the local supervision bureau as the head department for handling complaints--with a leading
role of calling meetings about, determining measures for, and coordinating the joint
investigation and handling of such complaints—yet enumerating, and reaffirming the
traditional role of, vertical regulators in their respective spheres of power, much like Zhu
Zhou city’s primary regulatory document.84 Moreover, for certain administrative penalties
related to violations in tender and bidding, such as cancellation of licenses 85 and
withholding of budget funds, the primary role of the xitong is confirmed.86 This strongly
suggests that vertical regulators are able to push back against efforts to centralize
management of public procurement and public asset exchange, slowly undermining a “kuai
dominant model” and refashioning the same akin to a “xitong coordination model.87
83 See e.g., “Opinions Regarding Establishing a Unified Market in Hefei’s Tender and Bidding and the Further Strengthening
and Standardization of Tender and Bidding Management Work,” Hefei Document No. 20 (2006) at Article 3 (“After the
organization of Hefei’s Tender and Bidding Center, the city’s construction exchange center, government procurement
center, asset rights exchange center will be separated from their original supervisory departments”); “Hefei Municipality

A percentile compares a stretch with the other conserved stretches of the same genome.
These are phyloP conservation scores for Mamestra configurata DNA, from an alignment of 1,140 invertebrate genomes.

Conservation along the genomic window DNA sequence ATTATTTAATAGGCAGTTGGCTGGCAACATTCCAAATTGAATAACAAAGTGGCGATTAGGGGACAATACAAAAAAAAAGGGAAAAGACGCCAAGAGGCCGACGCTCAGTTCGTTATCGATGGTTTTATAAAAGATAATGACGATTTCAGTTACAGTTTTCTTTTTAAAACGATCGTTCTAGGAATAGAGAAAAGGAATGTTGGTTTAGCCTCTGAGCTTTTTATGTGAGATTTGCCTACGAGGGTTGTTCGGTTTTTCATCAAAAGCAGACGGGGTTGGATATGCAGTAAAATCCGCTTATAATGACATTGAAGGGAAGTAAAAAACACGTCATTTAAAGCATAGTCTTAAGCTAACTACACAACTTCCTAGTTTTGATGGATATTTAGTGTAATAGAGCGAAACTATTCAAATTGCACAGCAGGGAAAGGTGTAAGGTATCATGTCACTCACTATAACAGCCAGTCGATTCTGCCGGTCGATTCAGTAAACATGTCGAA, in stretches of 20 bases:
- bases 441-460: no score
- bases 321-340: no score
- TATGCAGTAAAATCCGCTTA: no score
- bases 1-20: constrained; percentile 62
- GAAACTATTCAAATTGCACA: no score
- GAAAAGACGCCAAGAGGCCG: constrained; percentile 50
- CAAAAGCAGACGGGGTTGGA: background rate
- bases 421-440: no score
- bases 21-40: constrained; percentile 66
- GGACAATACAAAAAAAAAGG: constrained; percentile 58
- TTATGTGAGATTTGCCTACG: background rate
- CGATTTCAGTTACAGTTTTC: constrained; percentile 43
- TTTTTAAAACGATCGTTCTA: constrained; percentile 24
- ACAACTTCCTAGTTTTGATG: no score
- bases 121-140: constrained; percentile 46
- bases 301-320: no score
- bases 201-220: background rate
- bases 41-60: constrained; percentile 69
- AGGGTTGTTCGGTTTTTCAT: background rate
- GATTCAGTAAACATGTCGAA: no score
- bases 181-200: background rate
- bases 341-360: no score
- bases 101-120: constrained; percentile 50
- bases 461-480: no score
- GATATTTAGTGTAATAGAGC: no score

Measures for the Supervision and Management of Tendering and Bidding”, Municipal Government Order, No. 126, Article
17 (2007)(“if a unit or individual violates laws, regulations and rules of asset rights exchange, government procurement or
tender and bidding, and there is a need to assess an administrative penalty, then the relevant departments should entrust
the office of the [first tier supervisory committee of the city] to carry out [the assessment of the penalty]; and “Temporary
Measures for the Handling of Tender and Bidding Complaints in Hefei Municipality,” Hefei City Government General Office,
Document No, 57; Article 3 (2007)(other relevant regulatory department should assist the [first tier city supervisor’s office]
in the latter’s handling of complaints).
84 “2010 Management Measures for Joint Action in Cases of Legal Violations in Tender and Bidding in Hefei City,” No
Document Number Listed (March 3, 2010), Article 4 (in Chinese) available at
http://www.hfztb.cn/hfzbtb/infodetail/Default.aspx?infoid=d70898ac-352c-43e2-b3f5-aaa0b25f7eac&siteid=1&categoryN
um=006001003.
85 Local governments are prohibited from independently creating certain penalties, including revocation of business
licenses. 1996 Administrative Penalty Law of the Peoples Republic of China, Article 11. This presents one barrier to a